Feb 22, 2008
Developing a site with Django is usually a breeze. You've set up your models, created some views and used some generic views, and you've even created some spiffy templates. Now it's time to publish that site for everyone to see. Now if you're not already familiar with Apache, Lighttpd, or Nginx, you're stuck trying to figure out complicated configuration files and settings directives. "Why can't deployment be just as easy as running the development server?", you scream.
It's tempting to just attempt to use the development server in production. But then you read the documentation (you do read the documentation, right?) and it clearly says:
DO NOT USE THIS SERVER IN A PRODUCTION SETTING. It has not gone through security audits or performance tests. (And that-- s how it-- s gonna stay. We-- re in the business of making Web frameworks, not Web servers, so improving this server to be able to handle a production environment is outside the scope of Django.)
Looks like it's time to fire up Apache, right? Wrong. At least, you don't have to.
One of the features that CherryPy touts quite highly is that they include "A fast, HTTP/1.1-compliant, WSGI thread-pooled webserver", however a lesser known fact about that webserver is that it can be run completely independently of the rest of CherryPy--it's a standalone WSGI server.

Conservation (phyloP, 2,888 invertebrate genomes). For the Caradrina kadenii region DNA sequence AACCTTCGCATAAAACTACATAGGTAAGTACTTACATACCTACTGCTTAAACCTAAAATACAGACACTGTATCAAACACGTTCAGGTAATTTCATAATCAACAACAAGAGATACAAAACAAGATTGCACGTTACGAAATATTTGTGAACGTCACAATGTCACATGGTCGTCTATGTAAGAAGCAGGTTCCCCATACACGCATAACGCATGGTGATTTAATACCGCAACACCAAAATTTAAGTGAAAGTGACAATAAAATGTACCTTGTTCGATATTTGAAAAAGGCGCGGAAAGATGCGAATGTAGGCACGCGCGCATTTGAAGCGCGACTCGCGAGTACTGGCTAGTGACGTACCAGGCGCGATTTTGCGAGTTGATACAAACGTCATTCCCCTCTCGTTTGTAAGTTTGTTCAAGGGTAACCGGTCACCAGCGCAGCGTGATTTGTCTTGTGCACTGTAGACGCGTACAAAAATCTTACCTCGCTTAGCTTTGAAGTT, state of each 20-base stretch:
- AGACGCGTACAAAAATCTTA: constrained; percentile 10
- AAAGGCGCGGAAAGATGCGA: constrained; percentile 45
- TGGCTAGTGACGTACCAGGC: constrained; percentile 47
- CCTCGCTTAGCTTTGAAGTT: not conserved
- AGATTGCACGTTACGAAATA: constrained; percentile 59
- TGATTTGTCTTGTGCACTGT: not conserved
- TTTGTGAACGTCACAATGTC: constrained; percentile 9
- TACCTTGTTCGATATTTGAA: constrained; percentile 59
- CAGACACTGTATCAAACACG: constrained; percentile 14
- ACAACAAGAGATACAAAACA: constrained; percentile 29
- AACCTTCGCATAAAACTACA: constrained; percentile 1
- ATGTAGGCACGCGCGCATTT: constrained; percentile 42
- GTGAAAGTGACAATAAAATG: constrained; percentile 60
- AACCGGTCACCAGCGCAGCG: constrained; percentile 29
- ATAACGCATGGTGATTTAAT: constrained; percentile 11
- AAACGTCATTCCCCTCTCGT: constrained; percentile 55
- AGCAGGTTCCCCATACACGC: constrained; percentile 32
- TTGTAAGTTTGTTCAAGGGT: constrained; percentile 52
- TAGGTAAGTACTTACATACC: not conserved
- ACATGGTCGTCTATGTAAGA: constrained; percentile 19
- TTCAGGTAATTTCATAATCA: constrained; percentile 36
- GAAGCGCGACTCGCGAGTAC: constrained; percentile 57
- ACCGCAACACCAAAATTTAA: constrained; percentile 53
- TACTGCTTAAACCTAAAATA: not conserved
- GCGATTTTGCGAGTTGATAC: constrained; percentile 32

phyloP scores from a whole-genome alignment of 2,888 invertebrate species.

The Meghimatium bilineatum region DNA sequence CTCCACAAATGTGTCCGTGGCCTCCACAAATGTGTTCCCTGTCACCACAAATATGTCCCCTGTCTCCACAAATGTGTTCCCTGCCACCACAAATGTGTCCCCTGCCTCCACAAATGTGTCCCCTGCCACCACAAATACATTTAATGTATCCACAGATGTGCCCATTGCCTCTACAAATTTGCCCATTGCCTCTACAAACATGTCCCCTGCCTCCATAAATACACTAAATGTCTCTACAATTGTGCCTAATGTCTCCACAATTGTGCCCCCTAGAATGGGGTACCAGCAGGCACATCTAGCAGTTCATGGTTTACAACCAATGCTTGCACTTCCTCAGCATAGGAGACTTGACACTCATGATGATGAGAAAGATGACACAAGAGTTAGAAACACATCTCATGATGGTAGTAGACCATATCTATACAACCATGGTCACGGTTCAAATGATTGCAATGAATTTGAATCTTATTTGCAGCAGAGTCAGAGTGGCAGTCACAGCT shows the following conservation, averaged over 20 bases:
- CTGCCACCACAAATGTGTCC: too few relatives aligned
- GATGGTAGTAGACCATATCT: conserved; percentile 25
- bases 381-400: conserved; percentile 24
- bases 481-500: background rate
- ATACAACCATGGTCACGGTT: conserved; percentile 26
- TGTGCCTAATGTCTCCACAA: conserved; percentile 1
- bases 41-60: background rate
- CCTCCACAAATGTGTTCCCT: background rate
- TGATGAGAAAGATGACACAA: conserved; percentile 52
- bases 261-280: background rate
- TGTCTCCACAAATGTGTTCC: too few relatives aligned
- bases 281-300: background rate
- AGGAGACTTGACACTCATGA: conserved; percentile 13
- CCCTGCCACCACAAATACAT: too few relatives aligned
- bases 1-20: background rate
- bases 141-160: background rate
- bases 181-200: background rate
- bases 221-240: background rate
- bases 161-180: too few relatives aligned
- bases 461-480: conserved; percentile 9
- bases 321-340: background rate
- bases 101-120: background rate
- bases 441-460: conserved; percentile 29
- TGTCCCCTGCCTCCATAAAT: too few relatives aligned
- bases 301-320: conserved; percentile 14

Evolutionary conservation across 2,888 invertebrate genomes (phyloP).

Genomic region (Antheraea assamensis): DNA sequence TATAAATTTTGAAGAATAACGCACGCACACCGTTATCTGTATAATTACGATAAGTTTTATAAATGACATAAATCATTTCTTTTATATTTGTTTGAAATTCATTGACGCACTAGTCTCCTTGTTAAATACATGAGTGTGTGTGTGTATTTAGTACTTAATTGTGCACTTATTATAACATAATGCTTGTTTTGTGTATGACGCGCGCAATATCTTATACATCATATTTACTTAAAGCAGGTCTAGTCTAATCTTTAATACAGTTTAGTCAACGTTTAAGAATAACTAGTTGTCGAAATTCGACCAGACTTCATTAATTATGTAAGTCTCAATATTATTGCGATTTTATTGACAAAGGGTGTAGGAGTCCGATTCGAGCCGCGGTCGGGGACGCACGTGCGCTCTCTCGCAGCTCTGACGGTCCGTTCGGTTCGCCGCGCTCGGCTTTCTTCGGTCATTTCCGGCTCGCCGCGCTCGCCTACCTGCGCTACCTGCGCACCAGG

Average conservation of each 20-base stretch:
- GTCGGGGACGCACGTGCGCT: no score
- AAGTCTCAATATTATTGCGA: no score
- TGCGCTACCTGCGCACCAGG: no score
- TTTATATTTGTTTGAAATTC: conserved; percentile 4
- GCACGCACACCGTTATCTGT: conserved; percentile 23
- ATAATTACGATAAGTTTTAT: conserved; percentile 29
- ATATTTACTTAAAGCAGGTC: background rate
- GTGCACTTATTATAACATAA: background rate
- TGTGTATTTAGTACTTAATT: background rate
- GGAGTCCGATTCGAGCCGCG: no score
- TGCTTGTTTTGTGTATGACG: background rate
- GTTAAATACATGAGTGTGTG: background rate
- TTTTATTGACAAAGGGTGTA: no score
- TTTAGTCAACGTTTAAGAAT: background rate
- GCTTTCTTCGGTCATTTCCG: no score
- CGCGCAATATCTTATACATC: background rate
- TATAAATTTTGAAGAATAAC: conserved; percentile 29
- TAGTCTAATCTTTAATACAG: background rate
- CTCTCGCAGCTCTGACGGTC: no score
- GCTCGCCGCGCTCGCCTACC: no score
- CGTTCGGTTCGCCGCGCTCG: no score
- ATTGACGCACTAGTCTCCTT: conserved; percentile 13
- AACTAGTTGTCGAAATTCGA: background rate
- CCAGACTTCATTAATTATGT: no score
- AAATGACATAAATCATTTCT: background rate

So let's grab a copy of the CherryPy WSGI webserver:
wget http://svn.cherrypy.org/trunk/cherrypy/wsgiserver/__init__.py -O wsgiserver.py
Now that you've got a copy of the server, let's write a script to start it up. Your choices may vary depending on how many threads you want to run, etc.
import wsgiserver #This can be from cherrypy import wsgiserver if you're not running it standalone. import os import django.core.handlers.wsgi if __name__ == "__main__": os.environ['DJANGO_SETTINGS_MODULE'] = 'settings' server = wsgiserver.CherryPyWSGIServer( ('0.0.0.0', 8000), django.core.handlers.wsgi.WSGIHandler(), server_name='www.django.example', numthreads = 20, ) try: server.start() except KeyboardInterrupt: server.stop()
Now you've got the server up and running, lets talk about some consequences of this approach.
Would I use this instead of a fully-featured web server like Apache or Nginx? Probably not. I would, however, use it for an intranet which demands more performance and security than the built-in development server. In any case, it's a nice nugget of information to have in your deployment toolbox.